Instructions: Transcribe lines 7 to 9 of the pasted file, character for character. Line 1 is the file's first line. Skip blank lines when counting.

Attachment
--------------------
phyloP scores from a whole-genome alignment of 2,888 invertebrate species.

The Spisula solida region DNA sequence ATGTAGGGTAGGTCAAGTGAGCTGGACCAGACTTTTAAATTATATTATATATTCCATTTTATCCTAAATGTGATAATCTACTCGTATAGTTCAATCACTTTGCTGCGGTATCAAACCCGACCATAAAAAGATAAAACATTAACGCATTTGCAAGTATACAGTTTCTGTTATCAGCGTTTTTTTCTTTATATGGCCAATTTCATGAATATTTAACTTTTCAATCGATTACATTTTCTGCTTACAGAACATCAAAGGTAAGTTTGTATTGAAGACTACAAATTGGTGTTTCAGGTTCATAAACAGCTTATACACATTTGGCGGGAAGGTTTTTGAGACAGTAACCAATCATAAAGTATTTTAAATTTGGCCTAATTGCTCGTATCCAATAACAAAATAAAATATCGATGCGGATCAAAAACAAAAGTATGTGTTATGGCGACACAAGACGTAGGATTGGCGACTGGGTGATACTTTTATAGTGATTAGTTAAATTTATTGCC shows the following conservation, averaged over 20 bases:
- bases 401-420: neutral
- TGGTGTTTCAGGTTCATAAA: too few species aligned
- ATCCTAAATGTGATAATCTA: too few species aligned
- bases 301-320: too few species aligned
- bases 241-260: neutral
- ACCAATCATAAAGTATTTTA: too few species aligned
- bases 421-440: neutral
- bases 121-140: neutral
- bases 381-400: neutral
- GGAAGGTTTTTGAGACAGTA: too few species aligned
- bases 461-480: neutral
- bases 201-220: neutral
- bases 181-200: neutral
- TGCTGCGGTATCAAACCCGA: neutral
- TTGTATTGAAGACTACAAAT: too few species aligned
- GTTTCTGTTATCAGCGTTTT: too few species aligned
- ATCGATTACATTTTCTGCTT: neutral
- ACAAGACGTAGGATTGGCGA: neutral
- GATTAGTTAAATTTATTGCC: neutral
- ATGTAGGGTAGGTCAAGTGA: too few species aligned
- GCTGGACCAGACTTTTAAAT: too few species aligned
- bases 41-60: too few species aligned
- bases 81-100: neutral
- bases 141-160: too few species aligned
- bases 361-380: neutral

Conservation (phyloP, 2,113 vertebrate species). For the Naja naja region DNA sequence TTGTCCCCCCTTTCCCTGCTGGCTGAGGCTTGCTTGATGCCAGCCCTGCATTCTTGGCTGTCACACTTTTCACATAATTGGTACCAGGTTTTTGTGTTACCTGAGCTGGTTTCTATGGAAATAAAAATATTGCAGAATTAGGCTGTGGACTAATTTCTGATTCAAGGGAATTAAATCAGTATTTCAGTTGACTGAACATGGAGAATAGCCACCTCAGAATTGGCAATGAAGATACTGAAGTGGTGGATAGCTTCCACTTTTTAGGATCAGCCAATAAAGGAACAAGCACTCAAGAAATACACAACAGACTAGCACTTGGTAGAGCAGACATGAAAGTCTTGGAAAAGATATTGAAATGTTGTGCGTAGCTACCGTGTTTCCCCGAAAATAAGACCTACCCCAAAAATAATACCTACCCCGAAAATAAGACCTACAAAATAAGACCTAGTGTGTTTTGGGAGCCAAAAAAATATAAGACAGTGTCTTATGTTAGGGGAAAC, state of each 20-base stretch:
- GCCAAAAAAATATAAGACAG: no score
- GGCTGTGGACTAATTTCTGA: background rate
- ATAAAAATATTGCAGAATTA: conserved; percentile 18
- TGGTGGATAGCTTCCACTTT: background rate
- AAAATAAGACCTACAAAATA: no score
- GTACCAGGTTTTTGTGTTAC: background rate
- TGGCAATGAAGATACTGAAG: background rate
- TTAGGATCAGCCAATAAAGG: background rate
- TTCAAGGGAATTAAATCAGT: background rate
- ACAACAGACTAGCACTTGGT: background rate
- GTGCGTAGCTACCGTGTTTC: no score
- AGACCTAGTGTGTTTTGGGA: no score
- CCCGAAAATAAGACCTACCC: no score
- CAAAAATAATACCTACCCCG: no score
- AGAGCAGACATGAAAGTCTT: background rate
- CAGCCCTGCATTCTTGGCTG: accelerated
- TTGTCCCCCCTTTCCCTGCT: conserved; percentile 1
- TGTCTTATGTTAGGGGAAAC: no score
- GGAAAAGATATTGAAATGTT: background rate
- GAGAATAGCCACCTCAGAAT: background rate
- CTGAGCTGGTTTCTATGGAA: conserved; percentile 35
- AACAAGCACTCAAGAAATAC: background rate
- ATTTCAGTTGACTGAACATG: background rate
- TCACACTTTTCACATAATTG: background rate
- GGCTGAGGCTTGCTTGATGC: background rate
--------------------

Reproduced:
- bases 241-260: neutral
- ACCAATCATAAAGTATTTTA: too few species aligned
- bases 421-440: neutral